With his PPA Southeast District award-winning image “Heaven’s Hands of Hope,” Castle did his job by telling his own story. He says that he wanted to do something different, he just didn’t know how. The idea for the photo came to him in a dream.

“I wanted to tell the story of how I turn to God when the weight of the world is too much to bear,” he says. “The hands below me are my wife’s and daughter’s and represent my Earthly family. They are the ones who lift my hands to Heaven when I don’t have the strength.”

Castle knows that the presentation of the image is just as important as the story, which is why he used lighting to create an oblong vignette, giving the appearance of praying hands behind him.  To create a mystical look and complete the ethereal feeling, he chose to print the image on LexJet Sunset Cotton Etching 285g.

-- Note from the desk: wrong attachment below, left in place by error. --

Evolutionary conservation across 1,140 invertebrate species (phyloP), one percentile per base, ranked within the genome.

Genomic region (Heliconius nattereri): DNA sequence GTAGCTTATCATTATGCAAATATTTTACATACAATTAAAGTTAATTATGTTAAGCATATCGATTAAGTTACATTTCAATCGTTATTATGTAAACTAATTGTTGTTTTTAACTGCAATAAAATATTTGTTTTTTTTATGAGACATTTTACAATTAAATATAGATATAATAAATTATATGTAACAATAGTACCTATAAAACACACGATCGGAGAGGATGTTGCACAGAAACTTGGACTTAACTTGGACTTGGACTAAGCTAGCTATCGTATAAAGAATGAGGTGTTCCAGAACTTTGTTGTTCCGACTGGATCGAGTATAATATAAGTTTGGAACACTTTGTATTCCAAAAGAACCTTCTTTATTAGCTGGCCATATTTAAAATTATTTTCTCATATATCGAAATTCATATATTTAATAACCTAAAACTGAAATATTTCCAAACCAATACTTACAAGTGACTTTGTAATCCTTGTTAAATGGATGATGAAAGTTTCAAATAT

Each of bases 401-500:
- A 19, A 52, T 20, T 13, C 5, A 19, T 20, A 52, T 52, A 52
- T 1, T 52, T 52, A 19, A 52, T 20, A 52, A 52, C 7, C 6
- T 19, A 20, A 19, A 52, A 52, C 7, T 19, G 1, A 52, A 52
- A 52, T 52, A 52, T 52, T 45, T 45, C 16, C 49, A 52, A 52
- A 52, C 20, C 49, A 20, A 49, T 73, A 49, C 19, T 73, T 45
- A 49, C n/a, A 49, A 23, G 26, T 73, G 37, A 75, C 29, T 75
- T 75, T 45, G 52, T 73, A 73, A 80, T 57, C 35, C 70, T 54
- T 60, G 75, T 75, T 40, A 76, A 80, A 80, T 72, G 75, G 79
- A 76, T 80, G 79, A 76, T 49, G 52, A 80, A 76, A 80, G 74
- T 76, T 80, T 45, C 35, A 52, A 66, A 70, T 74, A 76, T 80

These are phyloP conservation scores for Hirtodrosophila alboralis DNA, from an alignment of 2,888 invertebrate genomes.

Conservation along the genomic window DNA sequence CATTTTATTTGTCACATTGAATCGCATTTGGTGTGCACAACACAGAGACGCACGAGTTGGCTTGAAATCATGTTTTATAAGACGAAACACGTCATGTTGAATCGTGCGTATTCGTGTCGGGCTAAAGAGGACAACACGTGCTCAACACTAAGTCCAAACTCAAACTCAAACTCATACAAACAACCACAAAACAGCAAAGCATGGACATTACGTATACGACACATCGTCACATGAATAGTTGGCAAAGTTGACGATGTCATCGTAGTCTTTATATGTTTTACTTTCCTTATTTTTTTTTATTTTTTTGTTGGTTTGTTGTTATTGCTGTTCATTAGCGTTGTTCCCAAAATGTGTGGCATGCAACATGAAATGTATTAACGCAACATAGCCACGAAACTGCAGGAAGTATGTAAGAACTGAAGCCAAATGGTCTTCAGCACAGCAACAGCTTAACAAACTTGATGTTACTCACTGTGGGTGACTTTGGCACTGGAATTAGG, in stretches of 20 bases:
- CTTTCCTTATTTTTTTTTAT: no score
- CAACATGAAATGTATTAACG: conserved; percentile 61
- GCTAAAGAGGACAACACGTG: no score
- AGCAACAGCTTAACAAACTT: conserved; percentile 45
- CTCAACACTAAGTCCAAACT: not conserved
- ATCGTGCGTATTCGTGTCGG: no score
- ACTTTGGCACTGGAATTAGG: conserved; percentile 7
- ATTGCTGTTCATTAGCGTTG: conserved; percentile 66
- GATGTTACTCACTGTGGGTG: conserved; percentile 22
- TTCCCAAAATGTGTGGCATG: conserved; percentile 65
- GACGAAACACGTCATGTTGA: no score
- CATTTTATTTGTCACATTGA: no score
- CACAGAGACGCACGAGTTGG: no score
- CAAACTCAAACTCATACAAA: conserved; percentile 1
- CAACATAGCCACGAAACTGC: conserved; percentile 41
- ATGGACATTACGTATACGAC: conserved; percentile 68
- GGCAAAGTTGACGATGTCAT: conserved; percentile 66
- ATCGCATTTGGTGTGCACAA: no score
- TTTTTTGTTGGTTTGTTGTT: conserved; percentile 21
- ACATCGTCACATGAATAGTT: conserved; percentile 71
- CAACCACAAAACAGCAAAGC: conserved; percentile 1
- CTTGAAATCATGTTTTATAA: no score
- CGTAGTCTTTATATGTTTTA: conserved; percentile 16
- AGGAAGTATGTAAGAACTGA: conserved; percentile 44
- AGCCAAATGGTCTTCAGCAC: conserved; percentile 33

While this is a very personal image for Castle, he felt that it was important for people to feel the impact of the story and understand that there is a place to turn in times of struggle. He’s had such a profound response to the image that he’s decided to make a video about the image to share the story and show people how to look for help when they need it.

Creating impact for his clients is what drives him. His motivation comes from his clients, but he’s learned the importance of impact through competition. “When I can give my clients an image that creates emotion and causes them to tear up, I know I’ve done my job,” he says. “I would never have learned that unless I started competing.”